USS Zumwalt (DDG 1000). Image source: U.S. Navy.
Continue Reading Below
America's new Zumwalt-class DDG-1000 destroyer is a marvel of engineering.
Sixty percent bigger than the DDG-51 Arleigh Burke-class destroyers it was designed to replace, but just as fast as a DDG-51 and featuring a stealthier design, Zumwalt touts two 155-millimeter guns, can carry a combination of 80 Tomahawk, Sea Sparrow, and ASROC missiles, and is one of the few warships in the U.S. fleet capable of producing enough power to operate the new railgun and laser cannon weaponry just starting to come on line.
But Zumwalt is not cheap.
Although it was initially designed in 1998 with the intention of producing 32 warships for a total cost of $36.9 billion (including R&D costs), a combination of cost overruns and procurement cuts have sent per-ship costs skyrocketing. According to the U.S. Government Accountability Office, each of the Zumwalt-class ships now under construction, expected to cost $1.2 billion to build, will instead cost $7.5 billion.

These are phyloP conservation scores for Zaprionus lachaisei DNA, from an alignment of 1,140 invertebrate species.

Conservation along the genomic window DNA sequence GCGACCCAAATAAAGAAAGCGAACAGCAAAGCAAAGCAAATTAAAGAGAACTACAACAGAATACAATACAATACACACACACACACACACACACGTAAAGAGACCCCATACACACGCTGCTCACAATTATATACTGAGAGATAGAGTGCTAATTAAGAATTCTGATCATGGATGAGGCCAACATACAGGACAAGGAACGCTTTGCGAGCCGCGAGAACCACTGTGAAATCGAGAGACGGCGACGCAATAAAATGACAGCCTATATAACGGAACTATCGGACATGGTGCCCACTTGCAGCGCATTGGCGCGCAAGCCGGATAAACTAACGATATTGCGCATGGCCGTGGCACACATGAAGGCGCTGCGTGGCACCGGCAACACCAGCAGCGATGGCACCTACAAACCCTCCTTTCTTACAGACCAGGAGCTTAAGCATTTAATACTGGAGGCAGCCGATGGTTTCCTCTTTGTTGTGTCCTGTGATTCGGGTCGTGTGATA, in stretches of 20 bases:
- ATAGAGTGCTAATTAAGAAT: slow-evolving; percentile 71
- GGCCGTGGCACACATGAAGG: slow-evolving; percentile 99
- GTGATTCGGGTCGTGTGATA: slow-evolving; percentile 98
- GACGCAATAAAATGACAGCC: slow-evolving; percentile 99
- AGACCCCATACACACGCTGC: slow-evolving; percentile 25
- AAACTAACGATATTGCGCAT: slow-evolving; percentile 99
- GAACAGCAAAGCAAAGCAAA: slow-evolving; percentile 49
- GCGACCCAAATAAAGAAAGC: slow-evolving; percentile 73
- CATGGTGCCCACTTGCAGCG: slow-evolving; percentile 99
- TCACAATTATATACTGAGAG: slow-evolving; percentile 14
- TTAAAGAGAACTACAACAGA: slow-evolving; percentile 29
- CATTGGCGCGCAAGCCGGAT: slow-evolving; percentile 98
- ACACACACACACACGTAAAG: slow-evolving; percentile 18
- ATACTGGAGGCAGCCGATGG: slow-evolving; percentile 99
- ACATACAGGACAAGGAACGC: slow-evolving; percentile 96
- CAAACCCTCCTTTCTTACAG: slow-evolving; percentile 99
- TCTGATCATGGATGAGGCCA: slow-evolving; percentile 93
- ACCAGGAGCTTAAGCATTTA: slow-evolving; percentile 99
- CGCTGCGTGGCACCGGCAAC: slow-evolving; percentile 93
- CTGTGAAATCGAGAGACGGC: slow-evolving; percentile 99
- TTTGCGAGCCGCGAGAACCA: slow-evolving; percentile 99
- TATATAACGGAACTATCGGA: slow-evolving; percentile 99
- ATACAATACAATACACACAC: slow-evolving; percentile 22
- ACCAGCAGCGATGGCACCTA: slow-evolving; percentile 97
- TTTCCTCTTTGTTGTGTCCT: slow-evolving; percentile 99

That's more than half the cost of a Ford-class aircraft carrier, and a big price to swallow and get only a destroyer in return. So it's little wonder that, with costs spiraling out of control, the Pentagon pulled the plug on the Zumwalt program in 2009, ordering a halt to production after just three ships.
But now there's a new threat on the horizon that could convince the Navy it can't afford not to build more Zumwalts.
Chinese flag. Image source: Gary Lerude via Flickr.
Introducing China's Type 055 battle cruiserAs reported in The National Interest magazine in late March, China is hard at work developing a new "Type 055 cruiser" for its navy. This new weapons system, which TNI dubs a "dreadnought," is believed to displace 11,500 tons, putting it somewhere between the size of an American Arleigh Burke destroyer and a Zumwalt. And the Type 055's size may be only its least impressive attribute.
According to TNI, the Type 055 will boast:
- X-band and S-band radars, giving it defensive characteristics similar to America's "Aegis"-equipped cruisers -- a capability even the Zumwalt does not possess.